President Jacob Zuma addressed a somewhat distracted South African population in his State of the Nation speech. He started and finished the lengthy presentation by reaffirming the commitment of government to the vision set out in the National Development Plan. Unsurprisingly, this was one of a number of echoes of policy decisions made at the African National Congress’ (ANC) national conference held in Mangaung in December 2012. Among them were the categorical dismissal of the nationalisation debate and a strong defence of the supremacy of the constitution.
Minister of Trade and Industry, Rob Davies, has described South Africa’s participation at the World Economic Forum (WEF) in Davos as a success.
Davies is quoted by SABC News as saying that, “One of the features for this year was that we had a very intense and frank discussion between ourselves and the business component of the delegation.”
He says the South African delegation went to the WEF with a common mission, which was to project a positive image of South Africa as a key player in the African continent and also as a huge growth of opportunity.
At no point since 1994 has the South Africa Institute of Race Relations (SAIRR) confronted more against and pessimism about the future of the country than we saw in 2012. At briefing after briefing we are asked if South Africa is headed the way of the north-African uprisings or Zimbabwe. The same sentiment is reflected in newspaper columns and reports both here and abroad. Perhaps it is partly the SAIIR’s contrarian nature, but in many respects we are now more optimistic about the future than at any point in the last decade.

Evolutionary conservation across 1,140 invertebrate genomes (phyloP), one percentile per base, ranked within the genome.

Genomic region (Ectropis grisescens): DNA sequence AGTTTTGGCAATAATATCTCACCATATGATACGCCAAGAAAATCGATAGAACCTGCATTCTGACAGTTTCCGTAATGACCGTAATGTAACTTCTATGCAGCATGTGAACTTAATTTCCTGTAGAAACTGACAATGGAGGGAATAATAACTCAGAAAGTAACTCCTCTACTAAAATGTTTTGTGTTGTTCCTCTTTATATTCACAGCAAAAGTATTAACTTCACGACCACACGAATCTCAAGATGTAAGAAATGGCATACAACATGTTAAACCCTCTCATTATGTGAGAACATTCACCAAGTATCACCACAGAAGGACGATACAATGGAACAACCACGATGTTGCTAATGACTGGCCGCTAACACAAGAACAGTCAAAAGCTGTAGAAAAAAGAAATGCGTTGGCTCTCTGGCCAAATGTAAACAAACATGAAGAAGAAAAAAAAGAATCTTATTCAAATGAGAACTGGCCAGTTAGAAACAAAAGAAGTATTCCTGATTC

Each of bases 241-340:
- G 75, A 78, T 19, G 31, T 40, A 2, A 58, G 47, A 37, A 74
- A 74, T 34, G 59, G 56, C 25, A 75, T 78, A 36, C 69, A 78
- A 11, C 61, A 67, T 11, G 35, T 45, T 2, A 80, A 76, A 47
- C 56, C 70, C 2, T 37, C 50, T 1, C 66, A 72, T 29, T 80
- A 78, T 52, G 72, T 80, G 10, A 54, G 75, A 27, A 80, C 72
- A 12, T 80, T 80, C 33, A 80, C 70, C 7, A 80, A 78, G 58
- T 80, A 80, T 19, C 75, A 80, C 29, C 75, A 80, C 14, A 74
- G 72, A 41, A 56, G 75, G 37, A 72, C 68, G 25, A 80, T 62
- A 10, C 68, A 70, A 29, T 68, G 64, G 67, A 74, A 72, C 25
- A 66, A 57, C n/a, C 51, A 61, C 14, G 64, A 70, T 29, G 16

Pietermaritzburg Agency For Community Social Action (PACSA) is an independent, faith-based NGO that facilitates development processes to achieve social and economic justice. PACSA works for improved social cohesion as poverty is reduced in communities in the uMgungundlovu district in KwaZulu-Natal, South Africa.
PACSA seeks to appoint a Director, based in KwaZulu-Natal.
The role and development of small and medium-sized enterprise (SMMEs) in the South African economy will be the key focus of the National Federation Chamber of Commerce and Industry's Annual Conference (NFCCI).
The conference aims to inform delegates on how SMME development has been the key element of job creation in other countries and how it is able to grow parallel economic structures.
South Africa's election to the Economic and Social Council of the United Nations (ECOSOC) comes at a significant time, according deputy minister of international relations and co-operation Ebrahim Ebrahim.
Ebrahim notes that, “It is significant that South Africa will be a member of this critical organ of the United Nations (UN) at the time that the target date for the achievement of the Millennium Development Goals is fast approaching - 2015."
The growing necessity for fast tracking our economic development in South Africa and the pivotal importance of entrepreneurship in achieving this has led to recent calls for an entrepreneurial revolution in this country. This sense of proactive urgency is to be encouraged, yet such calls can be undermined when we lack a clear understanding of the tools for such a revolution. Part of this is symptomatic of a broader entrepreneurship challenge.
The Department of International Relations and Cooperative says South Africa has been elected to the United Economic and Social Council.
The department states that South Africa finishes its two-year non-renewable, non-permanent membership of the Security Council on 31 December 2012 and immediately assumes membership of the Economic and Social Council on 1 January 2013.
SouthSouthNorth (SSN) is a nonprofit organisation that supports the transition towards climate compatible economies and societies in developing countries. SSN facilitates this through collaborative and stakeholder-driven country processes as well as local-level action that address climate change and promote equitable access to sustainable development. SSN is currently involved in projects within Africa and Latin America.
SSN is seeks to appoint a Communications Officer, based in Cape Town.
Statistics South Africa (Stats SA) has acknowledged that problems in the structure of the economy are contributing to the country's high unemployment rate.
The figures released by Stats SA show that South Africa's unemployment rate increased to 25.5 percent in the third quarter from 24.9 percent.
According to Stats SA deputy director-general, Kefiloe Masiteng, the increase is largely due to the lack of employment creation in sectors such as mining, private households and trade.